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From |
"Nick Cox" <n.j.cox@durham.ac.uk> |

To |
<statalist@hsphsun2.harvard.edu> |

Subject |
st: -transint- updated on SSC |

Date |
Wed, 23 Nov 2005 00:52:20 -0000 |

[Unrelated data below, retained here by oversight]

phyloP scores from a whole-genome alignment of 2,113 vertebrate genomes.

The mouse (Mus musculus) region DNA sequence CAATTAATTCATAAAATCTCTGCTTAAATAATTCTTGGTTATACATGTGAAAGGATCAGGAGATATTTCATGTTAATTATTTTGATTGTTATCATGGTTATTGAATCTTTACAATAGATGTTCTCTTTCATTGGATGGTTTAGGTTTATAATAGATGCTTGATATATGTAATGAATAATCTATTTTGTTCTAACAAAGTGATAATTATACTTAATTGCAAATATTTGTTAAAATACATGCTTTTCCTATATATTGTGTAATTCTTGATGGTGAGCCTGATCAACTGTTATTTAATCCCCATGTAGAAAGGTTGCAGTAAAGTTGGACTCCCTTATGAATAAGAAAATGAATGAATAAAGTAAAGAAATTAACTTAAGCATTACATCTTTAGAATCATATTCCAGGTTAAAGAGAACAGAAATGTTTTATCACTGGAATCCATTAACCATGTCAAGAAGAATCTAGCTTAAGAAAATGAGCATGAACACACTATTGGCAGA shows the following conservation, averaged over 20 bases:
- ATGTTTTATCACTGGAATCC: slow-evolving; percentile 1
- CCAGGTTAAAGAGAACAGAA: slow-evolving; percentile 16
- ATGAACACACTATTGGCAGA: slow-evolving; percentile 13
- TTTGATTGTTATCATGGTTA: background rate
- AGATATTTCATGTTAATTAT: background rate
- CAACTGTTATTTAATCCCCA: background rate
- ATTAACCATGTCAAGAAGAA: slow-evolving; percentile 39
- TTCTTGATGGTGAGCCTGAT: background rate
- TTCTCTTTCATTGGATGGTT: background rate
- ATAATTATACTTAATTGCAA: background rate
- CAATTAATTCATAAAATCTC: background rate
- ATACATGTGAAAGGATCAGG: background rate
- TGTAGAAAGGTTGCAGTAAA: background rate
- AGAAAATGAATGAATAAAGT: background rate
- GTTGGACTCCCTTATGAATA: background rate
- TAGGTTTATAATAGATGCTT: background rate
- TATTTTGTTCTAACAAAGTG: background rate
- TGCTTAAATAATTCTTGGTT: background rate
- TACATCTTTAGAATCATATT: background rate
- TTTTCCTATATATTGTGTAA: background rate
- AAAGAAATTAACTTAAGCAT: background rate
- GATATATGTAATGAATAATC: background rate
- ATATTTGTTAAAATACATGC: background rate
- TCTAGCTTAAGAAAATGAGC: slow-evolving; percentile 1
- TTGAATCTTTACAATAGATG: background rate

Thanks to Kit Baum, a revised version of -transint- is now available from SSC. -transint- is just a Stata help file containing some material I wrote on transformations. Thus if you install -transint-, -help transint- or -whelp transint- will give you a view of this material. This arose out of various teaching and advising within my Department. As I am a geographer preparing material for geographers, the material should be considered in that light. I have not found a treatment of transformations that meets my idea of what I wanted to be available, so I wrote one. My students and colleagues are not statisticians, any more than I am, but the colleagues concerned are strong quantitatively-minded scientists. Naturally the hope is that this material will be interesting or useful to others. I would appreciate comments, including information on errors or omissions. The previous version was published in 1999 and is re-released as transint6.hlp with some small fixes. The new version is much longer. You will be able to read -transint- in versions of Stata before 8, but much or all of the SMCL mark-up will be visible to you. The stimulus for re-releasing this was discovering a vein of ideas on how to transform variables that are both negative and positive, but heavy-tailed. This extract from transint.hlp may give some of the flavour. It also indicates a topic on which I welcome references and comments from Statalist members. ============================= extract Transformations for variables that are both positive and negative Most of the literature on transformations focuses on one or both of two related situations: the variable concerned is strictly positive; or it is zero or positive. If the first situation does not hold, some transformations do not yield real number results (notably, logarithms and reciprocals); if the second situation does not hold, then some other transformations do not yield real number results or more generally do not appear useful (notably, cube roots, square roots or squares). However, in some situations response variables in particular can be both positive and negative. This is common whenever the response is a balance, change, difference or derivative. Although such variables are often skew, the most awkward property that may invite transformation is heavy (long or fat) tails, high kurtosis in one terminology. Zero usually has a strong substantive meaning, so that we wish to preserve the distinction between negative, zero and positive values. (Note that Celsius or Fahrenheit temperatures do not really qualify here, as their zero points are statistically arbitrary, for all the importance of whether water melts or freezes.) In these circumstances, experience with right-skewed and strictly positive variables might suggest looking for a transformation that behaves like ln x when x is positive and like ln(-x) when x is negative. This still leaves the problem of what to do with zeros. In addition, it is clear from any sketch that (in Stata terms) cond(x <= 0, ln(-x), ln(x)) would be useless. One way forward is to use ln(-x + 1) if x <= 0, ln(x + 1) if x > 0. This can also be written sign(x) ln(|x| + 1) where sign(x) is 1 if x > 0, 0 if x == 0 and -1 if x < 0. This function passes through the origin, behaves like x for small x, positive and negative, and like sign(x) ln(abs(x)) for large |x|. The gradient is steepest at 1 at x = 0, so the transformation pulls in extreme values relative to those near the origin. It has recently been dubbed the neglog transformation (Whittaker et al. 2005). An earlier reference is John and Draper (1980). In Stata language, this could be cond(x <= 0, ln(-x + 1), ln(x + 1)) or sign(x) * ln(abs(x) + 1) A suitable generalisation of powers other than 0 is -[(-x + 1)^p - 1] / p if x <= 0, [(x + 1)^p - 1] / p if x > 0. Transformations that affect skewness as well as heavy tails in variables that are both positive and negative were discussed by Yeo and Johnson (2000). Another possibility in this terrain is to apply the inverse hyperbolic function arsinh (also known as arg sinh and arcsinh). This is the inverse of the sinh function, which in turn is defined as sinh(x) = (exp(x) - exp(-x)) / 2. The arsinh function can be computed in Stata as ln(x + sqrt(x^2 + 1)) It too passes through the origin and is steepest at the origin. For large |x| it behaves like sign(x) ln(|2x|). So in practice neglog(x) and arsinh(x) have loosely similar effects. John, J.A. and N.R. Draper. 1980. An alternative family of transformations. Applied Statistics 29: 190-197. Whittaker, J., J. Whitehead and M. Somers. 2005. The neglog transformation and quantile regression for the analysis of a large credit scoring database. Applied Statistics 54: 863-878. Yeo, I. and R.A. Johnson. 2000. A new family of power transformations to improve normality or symmetry. Biometrika 87: 954-959. ============================= end of extract * * For searches and help try: * http://www.stata.com/support/faqs/res/findit.html * http://www.stata.com/support/statalist/faq * http://www.ats.ucla.edu/stat/stata/

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